Synthetic pot bust a first in Calgary
Police act on tip received from Border Services
In what’s considered the first case of its kind in Calgary, police have seized synthetic drugs designed to mimic the effects of marijuana.
During raids of seven stores Tuesday, police seized 770 packets of merchandise worth an estimated $30,000.
A subsequent raid of a warehouse yielded a further 280 packages, police said.
“Up until recently, this has never been seized in the city,” said Det. Collin Harris of the Calgary police drug unit.
So far, local authorities haven’t laid any criminal charges in connection with the busts, but the Crown prosecutor’s office is weighing the possibility.
Synthetic marijuana is sold under brand names such as Spice, K2, Yucatan Fire, Tribe and Skunk.
Unlike marijuana, which derives its potency from a naturally occurring substance in cannabis plants, the synthetics are a chemical-herbal mix — otherwise legal plant materials infused with manufactured chemical compounds that mimic the effects of tetrahydrocannabinol (THC), marijuana’s active ingredient.
Like marijuana, many of the chemicals used to make the man-made alternative are banned under the Controlled Drug and Substances Act.
Calgary police said investigators began their probe based on information received from the Canada Border Services Agency.
Border officers screening courier shipments coming into the country decided to examine a package sent from the U.S. that arrived in Calgary in mid-September.
The 14-kilogram parcel was labelled “incense,” and the customs declaration said it was worth $2,400.
“It was simply an officer’s good work that allowed us to intercept the shipment,” said Rick Cuzzetto, manager of criminal investigations for CBSA in Calgary.
Synthetic marijuana products had been legal in parts of the U.S., but last November the Drug Enforcement Administration imposed a temporary ban on their possession and sale, as well as five chemical compounds used to make them.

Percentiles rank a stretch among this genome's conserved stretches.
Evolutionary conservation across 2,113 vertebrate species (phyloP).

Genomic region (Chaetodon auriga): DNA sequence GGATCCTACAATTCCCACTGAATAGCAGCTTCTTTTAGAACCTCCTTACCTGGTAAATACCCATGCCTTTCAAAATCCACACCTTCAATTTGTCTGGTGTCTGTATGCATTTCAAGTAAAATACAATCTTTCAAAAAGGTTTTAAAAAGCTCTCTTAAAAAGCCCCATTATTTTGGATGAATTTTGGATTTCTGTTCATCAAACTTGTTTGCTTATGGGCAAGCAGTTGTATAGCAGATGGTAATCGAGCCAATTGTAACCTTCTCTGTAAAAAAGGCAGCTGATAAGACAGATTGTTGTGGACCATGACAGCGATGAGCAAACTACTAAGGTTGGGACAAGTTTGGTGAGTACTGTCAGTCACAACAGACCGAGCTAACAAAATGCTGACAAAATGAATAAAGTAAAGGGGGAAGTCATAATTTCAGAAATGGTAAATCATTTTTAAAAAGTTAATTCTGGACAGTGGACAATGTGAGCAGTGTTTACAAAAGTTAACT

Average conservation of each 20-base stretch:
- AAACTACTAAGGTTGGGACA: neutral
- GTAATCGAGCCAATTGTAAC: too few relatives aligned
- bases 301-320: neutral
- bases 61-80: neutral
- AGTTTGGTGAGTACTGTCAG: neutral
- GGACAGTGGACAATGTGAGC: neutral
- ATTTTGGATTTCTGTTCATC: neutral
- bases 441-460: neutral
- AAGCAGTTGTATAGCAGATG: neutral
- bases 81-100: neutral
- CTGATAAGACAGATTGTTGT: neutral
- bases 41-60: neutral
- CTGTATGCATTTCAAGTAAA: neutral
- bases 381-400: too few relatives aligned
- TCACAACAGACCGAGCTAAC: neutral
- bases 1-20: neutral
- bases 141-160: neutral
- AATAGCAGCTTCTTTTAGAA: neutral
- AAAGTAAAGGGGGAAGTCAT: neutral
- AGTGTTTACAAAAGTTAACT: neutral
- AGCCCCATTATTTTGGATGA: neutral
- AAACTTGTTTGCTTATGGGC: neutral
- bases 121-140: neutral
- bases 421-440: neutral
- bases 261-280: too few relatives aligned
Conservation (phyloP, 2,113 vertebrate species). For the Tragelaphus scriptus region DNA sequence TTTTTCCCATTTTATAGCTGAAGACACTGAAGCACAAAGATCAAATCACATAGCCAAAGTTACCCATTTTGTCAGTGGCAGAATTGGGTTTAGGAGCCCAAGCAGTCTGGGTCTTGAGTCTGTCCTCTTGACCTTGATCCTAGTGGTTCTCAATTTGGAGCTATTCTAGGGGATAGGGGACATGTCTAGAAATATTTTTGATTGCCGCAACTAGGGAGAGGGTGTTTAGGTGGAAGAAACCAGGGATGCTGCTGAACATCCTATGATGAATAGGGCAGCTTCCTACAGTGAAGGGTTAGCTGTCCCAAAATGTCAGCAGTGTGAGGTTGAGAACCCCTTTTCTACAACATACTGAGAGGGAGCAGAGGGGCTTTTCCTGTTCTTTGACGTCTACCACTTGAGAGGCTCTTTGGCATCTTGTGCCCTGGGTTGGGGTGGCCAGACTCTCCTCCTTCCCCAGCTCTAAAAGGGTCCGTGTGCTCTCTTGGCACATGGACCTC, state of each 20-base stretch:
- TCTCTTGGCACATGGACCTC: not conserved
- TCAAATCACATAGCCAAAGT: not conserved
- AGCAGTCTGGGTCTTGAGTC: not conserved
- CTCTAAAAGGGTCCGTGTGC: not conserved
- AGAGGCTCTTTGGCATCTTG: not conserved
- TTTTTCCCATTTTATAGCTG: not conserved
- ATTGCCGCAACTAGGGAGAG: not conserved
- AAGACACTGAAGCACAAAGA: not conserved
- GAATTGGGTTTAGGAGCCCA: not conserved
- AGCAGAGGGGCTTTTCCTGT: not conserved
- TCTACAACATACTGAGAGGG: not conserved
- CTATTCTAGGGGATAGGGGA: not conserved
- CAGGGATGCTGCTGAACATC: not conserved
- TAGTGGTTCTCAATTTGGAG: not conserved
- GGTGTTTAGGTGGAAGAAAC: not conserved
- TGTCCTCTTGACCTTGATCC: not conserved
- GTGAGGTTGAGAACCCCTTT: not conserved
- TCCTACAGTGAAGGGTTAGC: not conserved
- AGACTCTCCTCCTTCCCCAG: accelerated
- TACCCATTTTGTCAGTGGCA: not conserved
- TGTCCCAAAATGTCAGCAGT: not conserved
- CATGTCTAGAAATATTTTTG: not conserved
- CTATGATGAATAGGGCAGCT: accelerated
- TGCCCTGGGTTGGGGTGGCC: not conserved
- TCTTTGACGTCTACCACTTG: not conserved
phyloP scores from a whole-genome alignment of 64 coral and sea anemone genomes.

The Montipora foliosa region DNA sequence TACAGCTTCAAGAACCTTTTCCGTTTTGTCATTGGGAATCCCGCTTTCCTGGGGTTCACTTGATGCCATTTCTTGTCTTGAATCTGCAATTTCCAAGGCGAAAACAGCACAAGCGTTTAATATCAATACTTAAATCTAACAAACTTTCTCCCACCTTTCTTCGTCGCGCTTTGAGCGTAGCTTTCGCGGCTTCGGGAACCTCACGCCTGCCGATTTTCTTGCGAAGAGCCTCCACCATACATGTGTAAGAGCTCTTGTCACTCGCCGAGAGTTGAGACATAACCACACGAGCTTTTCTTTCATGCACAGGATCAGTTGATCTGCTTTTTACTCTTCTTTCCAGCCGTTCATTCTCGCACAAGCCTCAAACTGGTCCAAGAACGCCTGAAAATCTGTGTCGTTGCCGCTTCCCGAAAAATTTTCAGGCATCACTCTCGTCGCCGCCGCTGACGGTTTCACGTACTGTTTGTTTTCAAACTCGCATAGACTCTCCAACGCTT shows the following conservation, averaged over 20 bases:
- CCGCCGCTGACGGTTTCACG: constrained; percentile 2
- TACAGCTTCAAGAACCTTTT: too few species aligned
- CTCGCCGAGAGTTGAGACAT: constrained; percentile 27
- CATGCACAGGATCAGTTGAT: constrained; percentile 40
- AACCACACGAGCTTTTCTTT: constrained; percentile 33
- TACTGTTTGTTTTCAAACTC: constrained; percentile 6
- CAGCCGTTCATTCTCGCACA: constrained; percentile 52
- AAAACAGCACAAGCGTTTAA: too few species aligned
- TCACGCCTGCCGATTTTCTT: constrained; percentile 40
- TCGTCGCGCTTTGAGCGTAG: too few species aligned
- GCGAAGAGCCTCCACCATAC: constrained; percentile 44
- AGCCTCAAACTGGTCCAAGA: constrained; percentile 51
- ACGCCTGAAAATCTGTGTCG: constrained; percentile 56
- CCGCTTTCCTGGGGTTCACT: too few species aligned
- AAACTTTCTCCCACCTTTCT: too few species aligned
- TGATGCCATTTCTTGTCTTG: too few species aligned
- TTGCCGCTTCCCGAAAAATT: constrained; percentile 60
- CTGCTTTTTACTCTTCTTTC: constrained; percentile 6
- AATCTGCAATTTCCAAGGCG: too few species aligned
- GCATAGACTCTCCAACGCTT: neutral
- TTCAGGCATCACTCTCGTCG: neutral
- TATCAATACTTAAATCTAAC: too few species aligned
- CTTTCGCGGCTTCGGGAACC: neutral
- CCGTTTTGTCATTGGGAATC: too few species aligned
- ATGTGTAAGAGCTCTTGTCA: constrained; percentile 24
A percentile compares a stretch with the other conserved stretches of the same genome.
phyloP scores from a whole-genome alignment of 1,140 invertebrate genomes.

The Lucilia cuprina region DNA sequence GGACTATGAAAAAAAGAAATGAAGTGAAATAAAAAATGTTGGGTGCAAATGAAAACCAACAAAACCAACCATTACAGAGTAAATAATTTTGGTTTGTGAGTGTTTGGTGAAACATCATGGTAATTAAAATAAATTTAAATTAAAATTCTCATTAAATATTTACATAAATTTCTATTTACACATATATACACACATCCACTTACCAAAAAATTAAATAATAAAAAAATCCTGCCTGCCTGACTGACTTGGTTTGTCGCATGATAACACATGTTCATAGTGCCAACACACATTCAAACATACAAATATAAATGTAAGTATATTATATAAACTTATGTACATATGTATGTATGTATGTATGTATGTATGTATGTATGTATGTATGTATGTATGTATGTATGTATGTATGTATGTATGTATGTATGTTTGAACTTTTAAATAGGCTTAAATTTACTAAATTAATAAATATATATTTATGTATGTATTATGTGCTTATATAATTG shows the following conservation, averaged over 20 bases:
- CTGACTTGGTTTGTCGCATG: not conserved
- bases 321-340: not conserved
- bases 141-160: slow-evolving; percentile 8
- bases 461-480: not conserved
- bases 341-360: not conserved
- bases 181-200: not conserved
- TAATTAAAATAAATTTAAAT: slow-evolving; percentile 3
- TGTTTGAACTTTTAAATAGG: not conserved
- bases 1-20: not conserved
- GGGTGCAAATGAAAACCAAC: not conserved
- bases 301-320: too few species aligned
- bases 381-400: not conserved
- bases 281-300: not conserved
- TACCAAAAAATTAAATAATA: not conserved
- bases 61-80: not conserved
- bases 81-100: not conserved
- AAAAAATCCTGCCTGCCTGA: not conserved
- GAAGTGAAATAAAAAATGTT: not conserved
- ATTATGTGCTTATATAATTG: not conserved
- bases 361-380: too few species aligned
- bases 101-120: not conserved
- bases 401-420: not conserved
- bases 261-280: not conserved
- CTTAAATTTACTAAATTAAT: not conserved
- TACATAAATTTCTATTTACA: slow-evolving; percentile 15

The U.S. is mandated for at least one year, to give authorities time to study the effects of synthetic marijuana products.
While Canadian authorities have made 50 seizures of synthetic marijuana across the country since 2008, police said this is the first known case of its kind in the Prairies.
During the investigation, undercover officers gathered evidence against local retailers selling the drug by buying it at several locations.
A one-gram packet typically retailed for $30 and could yield between 10 and 20 doses depending on a user’s tolerance, Harris said.
City police raided three Bongs & Such stores, three Smoker’s Corner locations and Grass Roots at 112 10th St. N.W.
Employees at stores visited by the Herald refused comment — though one retailer remarked their establishment wouldn’t have sold it if they knew it was illegal.
Some of the synthetic products are labelled “not for human consumption,” and Harris said some sellers may have been under the mistaken impression that protected them from any legal jeopardy.
“One of the terms I’ve heard from the Crown prosecutor’s office is ‘willful blindness,’” Harris said.
But in some instances, store staffers allegedly gave undercover officers advice on how to smoke or consume the drug, added Harris.
“Why would you tell someone how to smoke it?” he said.